CH 21 - Strayer - Ways of the World, 2e.pdf - c h a p t e r...

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1035 Lenin: Vladimir Ulyanov, better known as Lenin, was the Bolshevik leader of the Russian Revolution. He became the iconic symbol of world communism and in his own country was the focus of a semi-religious cult. This widely distributed Soviet propaganda poster reads “Lenin lived; Lenin lives; Lenin will live.” (Private Collection/Ria Novosti/The Bridgeman Art Library) Global Communism Revolutions as a Path to Communism Russia: Revolution in a Single Year China: A Prolonged Revolutionary Struggle Building Socialism Communist Feminism Socialism in the Countryside Communism and Industrial Development The Search for Enemies East versus West: A Global Divide and a Cold War Military Conflict and the Cold War Nuclear Standoff and Third World Rivalry The Cold War and the Superpowers Paths to the End of Communism China: Abandoning Communism and Maintaining the Party The Soviet Union: The Collapse of Communism and Country Reflections: To Judge or Not to Judge Portrait: Anna Dubova, A Russian Peasant Girl and Urban Woman Considering the Evidence Documents: Experiencing Stalinism Visual Sources: Poster Art in Mao’s China An upstanding Soviet citizen entered a medical clinic one day and asked to see an ear-and-eye doctor. Asked about his problem, the man replied: “Well, I keep hearing one thing and seeing another.” A Frenchman, an Englishman, and a Soviet Russian are admir- ing a painting of Adam and Eve in the Garden of Eden. The French- man says, “They must be French; they’re naked and they’re eating fruit.” The Englishman says, “Clearly, they’re English; observe how politely the woman is o ff ering fruit to the man.” The Russian replies, “No, they are Russian communists, of course. They have no house, nothing to wear, little to eat, and they think they are in paradise.” These are two of an endless array of jokes that had long circu- lated in the Soviet Union as a means of expressing in private what could not be said in public. A major theme of those jokes involved the hypocrisy of a communist system that promised equality and abundance for all but delivered a dismal and uncertain economic life for the many and great privileges for the few. The growing dis- belief in the ability or willingness of the communist regime to pro- vide a decent life for its people was certainly an important factor in the collapse of the Soviet Union in 1991 and the end of communism in the land of its birth. Amid that disillusionment, it was hard to remember that earlier in the century communism had been greeted with enthusiasm by many people — in Russia, China, Cuba, Vietnam, and elsewhere — as a promise of liberation from inequality, oppres- sion, exploitation, and backwardness. communism was a phenomenon of enormous significance in the world of the twentieth century . Communist regimes came c h a p t e r t w e n t y - o n e Revolution, Socialism, and Global Conflict The Rise and Fall of World Communism 1917 present 1035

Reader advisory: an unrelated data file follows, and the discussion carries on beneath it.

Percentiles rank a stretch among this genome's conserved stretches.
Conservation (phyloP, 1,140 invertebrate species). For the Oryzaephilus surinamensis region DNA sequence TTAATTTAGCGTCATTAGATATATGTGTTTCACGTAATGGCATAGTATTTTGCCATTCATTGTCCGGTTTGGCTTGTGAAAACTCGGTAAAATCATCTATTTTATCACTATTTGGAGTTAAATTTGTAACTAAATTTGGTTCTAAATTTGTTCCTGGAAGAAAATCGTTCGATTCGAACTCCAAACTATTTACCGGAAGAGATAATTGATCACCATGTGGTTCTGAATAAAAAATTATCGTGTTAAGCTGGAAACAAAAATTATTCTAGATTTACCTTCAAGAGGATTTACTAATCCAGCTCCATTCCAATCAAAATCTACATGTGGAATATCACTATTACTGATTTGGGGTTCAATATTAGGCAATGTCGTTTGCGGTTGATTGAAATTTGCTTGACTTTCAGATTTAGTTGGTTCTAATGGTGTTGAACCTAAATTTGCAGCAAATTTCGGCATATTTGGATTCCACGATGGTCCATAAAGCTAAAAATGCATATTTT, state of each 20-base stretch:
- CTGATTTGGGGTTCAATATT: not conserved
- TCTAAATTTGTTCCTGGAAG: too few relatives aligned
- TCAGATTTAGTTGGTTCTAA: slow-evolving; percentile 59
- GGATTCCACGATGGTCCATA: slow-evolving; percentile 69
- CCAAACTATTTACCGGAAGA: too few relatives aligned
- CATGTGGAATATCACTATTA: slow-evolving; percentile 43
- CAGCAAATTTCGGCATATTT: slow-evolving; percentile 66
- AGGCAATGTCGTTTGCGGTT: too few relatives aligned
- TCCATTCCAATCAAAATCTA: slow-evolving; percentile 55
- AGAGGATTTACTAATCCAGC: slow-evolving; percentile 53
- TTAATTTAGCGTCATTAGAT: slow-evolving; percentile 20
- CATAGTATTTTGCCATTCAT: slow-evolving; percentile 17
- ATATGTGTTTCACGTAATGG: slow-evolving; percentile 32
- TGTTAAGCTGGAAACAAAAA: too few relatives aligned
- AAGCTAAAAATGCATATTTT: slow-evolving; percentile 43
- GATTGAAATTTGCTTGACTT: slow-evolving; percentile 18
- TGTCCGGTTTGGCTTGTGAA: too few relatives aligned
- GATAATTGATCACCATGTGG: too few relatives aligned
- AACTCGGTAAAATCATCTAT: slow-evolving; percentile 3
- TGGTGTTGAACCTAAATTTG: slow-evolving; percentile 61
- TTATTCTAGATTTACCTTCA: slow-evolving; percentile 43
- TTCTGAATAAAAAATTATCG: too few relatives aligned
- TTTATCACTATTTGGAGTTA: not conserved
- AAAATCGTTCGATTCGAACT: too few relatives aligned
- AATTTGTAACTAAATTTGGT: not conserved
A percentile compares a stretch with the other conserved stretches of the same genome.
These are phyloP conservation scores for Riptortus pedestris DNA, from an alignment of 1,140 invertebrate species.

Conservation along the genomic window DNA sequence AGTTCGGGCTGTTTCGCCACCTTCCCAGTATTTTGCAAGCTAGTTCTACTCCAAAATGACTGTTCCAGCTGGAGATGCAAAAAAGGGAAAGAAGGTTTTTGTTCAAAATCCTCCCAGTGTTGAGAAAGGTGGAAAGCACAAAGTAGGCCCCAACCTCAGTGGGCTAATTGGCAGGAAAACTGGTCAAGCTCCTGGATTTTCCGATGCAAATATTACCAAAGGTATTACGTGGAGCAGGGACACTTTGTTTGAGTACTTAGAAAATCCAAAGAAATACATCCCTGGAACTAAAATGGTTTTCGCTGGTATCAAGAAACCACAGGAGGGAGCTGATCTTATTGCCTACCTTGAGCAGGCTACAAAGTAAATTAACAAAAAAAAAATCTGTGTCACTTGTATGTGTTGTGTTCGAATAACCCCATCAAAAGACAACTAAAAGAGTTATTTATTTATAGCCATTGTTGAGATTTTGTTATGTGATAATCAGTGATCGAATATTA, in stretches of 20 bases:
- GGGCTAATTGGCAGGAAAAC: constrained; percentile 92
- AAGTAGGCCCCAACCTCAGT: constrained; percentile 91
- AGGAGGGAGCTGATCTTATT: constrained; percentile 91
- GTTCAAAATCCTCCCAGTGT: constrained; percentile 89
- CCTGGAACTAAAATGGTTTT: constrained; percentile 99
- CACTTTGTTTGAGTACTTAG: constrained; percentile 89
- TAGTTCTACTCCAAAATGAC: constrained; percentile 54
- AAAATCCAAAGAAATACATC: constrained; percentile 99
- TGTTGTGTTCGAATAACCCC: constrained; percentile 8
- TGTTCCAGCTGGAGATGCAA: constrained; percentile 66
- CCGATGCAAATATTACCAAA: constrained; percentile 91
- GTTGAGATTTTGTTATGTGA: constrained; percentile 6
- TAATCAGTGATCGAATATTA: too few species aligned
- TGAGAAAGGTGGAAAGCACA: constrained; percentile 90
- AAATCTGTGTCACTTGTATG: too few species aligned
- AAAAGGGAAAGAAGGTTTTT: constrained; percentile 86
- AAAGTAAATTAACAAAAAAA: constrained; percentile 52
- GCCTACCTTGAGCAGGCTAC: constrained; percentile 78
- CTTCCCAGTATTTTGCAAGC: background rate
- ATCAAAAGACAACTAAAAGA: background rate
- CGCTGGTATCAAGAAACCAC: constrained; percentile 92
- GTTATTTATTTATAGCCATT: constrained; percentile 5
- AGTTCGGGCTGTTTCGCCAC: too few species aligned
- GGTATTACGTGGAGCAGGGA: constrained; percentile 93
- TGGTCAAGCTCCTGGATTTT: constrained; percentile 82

1036 part 6 / the most recent century, 1914–2012

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